Did that title get your attention?
While you may be hearing about detoxes from your co-workers, trainers, and every magazine you pick up in January, today I’m writing about a different kind of detox: this is a detox from dieting and diet culture; from a list of foods you can and can’t eat; from the false promises of the ever-profiting diet industry.
The Dieting Detox is a time for you to turn off the messages of false hope, restriction, and unhealthy obsession with food that our culture promotes.
Research shows that diets (and ANY type of food rules – even Clean Eating) are shown to:
- Increase BMI;
- Decrease body satisfaction;
- Decrease body awareness (like hunger and fullness);
- Increase food obsession and cravings (even long after the diet is over); and
- Increase the incidence of eating disorders, in particular binge eating disorder (BED).
While I preach a message of self-love, nourishment and joy in eating, I do recognize how hard it is to break free from the messages of mainstream diet culture.
If you still feel compelled to do a juice cleanse, Whole 30 or ‘Eat Clean’ in hopes that it will be the magic you’ve waited for, I’d like to propose an exercise for you:
Chart out the following information about your dieting or ‘food rules’ over the past 5-10 years:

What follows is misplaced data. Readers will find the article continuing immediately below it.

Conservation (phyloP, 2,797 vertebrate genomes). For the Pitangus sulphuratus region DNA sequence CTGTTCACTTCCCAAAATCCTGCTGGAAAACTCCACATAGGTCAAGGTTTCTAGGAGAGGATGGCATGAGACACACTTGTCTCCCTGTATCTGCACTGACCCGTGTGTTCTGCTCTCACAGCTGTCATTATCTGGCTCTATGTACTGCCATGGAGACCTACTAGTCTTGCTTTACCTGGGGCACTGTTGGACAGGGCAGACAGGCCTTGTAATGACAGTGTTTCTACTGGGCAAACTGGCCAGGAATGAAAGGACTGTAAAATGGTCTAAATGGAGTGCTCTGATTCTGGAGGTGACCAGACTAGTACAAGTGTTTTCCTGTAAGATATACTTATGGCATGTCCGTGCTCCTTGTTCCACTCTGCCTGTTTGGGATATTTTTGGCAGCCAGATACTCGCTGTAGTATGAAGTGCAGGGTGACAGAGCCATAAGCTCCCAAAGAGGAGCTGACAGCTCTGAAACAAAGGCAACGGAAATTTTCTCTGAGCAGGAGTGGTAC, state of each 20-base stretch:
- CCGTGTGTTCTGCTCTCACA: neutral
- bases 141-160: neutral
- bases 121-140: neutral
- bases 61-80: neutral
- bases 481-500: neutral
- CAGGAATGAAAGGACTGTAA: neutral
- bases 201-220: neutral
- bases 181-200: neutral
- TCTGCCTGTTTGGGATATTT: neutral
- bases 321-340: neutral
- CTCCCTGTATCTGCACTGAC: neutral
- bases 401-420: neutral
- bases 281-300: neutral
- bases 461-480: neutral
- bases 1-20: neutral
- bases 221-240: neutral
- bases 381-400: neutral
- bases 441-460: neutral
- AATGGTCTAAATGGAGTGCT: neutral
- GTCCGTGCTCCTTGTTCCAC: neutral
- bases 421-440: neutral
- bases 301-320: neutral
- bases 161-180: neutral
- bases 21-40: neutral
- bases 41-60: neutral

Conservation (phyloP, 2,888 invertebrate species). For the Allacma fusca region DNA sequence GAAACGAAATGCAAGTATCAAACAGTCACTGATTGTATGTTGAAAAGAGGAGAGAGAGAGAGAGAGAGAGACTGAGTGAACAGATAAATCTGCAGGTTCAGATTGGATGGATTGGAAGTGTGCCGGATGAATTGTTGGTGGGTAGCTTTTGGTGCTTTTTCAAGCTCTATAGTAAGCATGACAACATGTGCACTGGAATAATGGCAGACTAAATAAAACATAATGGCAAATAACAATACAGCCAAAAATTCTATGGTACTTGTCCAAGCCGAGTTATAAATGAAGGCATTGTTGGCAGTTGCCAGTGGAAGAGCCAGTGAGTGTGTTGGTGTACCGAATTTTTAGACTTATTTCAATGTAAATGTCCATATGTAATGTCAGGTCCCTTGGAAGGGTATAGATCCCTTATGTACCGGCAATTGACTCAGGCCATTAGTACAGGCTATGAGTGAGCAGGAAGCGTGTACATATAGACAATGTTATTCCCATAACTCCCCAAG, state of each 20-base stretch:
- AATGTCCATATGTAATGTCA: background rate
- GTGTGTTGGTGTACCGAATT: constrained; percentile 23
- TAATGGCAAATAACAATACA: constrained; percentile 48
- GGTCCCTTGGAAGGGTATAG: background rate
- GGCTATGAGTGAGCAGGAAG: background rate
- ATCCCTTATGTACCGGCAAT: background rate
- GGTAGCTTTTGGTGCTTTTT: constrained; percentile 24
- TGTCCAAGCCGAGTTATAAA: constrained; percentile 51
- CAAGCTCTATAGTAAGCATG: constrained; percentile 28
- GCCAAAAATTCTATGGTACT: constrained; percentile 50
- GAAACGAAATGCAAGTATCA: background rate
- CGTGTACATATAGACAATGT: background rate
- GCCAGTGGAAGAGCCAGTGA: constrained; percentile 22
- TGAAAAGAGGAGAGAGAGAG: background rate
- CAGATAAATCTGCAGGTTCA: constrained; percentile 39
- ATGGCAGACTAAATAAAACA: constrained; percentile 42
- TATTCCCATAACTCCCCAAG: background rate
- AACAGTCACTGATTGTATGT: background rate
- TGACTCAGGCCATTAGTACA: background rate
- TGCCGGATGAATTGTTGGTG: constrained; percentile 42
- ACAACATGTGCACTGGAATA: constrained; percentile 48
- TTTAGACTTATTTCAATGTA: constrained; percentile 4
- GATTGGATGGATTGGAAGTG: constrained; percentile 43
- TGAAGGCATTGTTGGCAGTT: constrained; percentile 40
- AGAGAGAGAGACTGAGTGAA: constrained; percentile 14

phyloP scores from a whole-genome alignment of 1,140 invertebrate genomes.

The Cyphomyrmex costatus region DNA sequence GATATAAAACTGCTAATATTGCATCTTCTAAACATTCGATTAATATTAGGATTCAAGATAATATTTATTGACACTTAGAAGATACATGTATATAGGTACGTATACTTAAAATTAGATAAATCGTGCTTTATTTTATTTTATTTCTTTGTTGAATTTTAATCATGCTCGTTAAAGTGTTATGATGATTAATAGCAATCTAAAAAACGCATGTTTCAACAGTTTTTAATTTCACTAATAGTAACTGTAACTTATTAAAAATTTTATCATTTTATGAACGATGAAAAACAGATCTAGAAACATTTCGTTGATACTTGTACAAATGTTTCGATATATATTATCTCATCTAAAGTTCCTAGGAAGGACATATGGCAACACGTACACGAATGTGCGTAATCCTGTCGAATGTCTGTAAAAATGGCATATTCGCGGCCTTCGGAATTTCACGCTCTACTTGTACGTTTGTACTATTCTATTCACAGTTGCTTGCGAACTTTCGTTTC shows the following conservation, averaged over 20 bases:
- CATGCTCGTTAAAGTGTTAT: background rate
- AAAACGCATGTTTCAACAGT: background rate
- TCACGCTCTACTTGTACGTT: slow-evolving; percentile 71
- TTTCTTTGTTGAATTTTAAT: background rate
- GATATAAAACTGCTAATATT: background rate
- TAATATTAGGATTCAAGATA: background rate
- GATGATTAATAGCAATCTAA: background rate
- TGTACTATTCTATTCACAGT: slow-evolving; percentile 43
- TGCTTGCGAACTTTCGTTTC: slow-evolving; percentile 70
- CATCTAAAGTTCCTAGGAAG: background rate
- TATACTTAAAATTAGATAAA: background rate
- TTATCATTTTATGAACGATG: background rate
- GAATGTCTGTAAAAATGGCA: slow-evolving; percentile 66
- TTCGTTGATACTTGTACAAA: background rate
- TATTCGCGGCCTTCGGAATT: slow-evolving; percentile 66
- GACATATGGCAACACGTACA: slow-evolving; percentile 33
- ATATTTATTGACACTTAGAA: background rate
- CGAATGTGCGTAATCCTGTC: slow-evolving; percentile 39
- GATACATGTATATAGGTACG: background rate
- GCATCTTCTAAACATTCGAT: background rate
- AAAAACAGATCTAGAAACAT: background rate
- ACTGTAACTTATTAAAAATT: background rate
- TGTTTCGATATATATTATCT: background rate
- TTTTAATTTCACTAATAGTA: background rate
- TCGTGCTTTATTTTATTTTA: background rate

- What plan did you follow?
- How long did you last on the plan?
- How much weight did you lose?
- Did you maintain that weight loss?
- If you gained back the weight, was your weight higher than you started?
Seeing this info can be very eye-opening because it is human nature to revise our dieting history in our minds.
If you need to be convinced of the harmful effects of dieting with some research, I’ve listed some studies below that you can read.*
So how do you detox from dieting?
Note: this is a long list of suggestions and the idea is not to replace the rules of dieting with the rules of non-dieting. 🙂 See if any of the suggestions below resonate with you and experiment with trying a few out.
- Tune out any rules that tell you what, when and how much you should eat;
- Start to introduce ALL foods into your diet;
- Think about what you REALLY want to eat, not what you think you SHOULD eat;
- Exercise for the good feelings it provides, rather than as a means to burn calories;
- Work towards ditching the scale;
- Challenge the belief that thin=healthy (read Health at Every Size by Linda Bacon);
- Eat when you feel hungry;
- Stop labelling foods ‘good’ or ‘bad.’
Breaking up with diets and diet culture takes time. But, contrary to the message from our society, it brings us closer to physical AND mental health.
Can you visualize what you might feel like next January if you start putting these ideas into practice now?
Wishing you joy and satisfaction in your eating experiences…..